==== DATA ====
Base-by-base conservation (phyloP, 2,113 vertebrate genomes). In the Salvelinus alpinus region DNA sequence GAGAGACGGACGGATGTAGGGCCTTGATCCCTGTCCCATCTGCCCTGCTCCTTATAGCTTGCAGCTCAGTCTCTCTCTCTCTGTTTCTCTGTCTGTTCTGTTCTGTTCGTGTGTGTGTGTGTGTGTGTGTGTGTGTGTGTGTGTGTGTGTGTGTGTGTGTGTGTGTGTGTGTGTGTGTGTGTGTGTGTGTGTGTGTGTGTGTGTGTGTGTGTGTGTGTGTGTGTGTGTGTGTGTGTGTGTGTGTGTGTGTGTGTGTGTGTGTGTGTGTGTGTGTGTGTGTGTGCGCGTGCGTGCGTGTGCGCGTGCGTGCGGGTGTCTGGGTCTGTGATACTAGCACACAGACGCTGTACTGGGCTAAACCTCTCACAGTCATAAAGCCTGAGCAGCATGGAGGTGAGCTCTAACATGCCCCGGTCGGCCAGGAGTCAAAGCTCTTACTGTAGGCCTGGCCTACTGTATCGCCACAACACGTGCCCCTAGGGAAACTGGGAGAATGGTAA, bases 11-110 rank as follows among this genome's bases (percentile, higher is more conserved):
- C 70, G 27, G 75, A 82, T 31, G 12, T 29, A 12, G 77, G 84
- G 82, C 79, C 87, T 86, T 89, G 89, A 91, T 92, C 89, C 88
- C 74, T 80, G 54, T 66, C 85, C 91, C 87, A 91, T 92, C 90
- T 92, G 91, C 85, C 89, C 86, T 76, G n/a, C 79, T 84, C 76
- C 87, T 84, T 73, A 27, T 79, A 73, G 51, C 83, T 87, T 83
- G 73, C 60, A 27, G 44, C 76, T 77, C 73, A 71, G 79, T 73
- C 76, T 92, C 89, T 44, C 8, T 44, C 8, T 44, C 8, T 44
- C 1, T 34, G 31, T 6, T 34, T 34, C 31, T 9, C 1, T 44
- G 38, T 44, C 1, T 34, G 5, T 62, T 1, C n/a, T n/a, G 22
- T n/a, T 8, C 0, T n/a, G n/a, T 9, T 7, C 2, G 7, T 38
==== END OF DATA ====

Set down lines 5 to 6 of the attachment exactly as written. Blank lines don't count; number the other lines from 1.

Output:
- T 92, G 91, C 85, C 89, C 86, T 76, G n/a, C 79, T 84, C 76
- C 87, T 84, T 73, A 27, T 79, A 73, G 51, C 83, T 87, T 83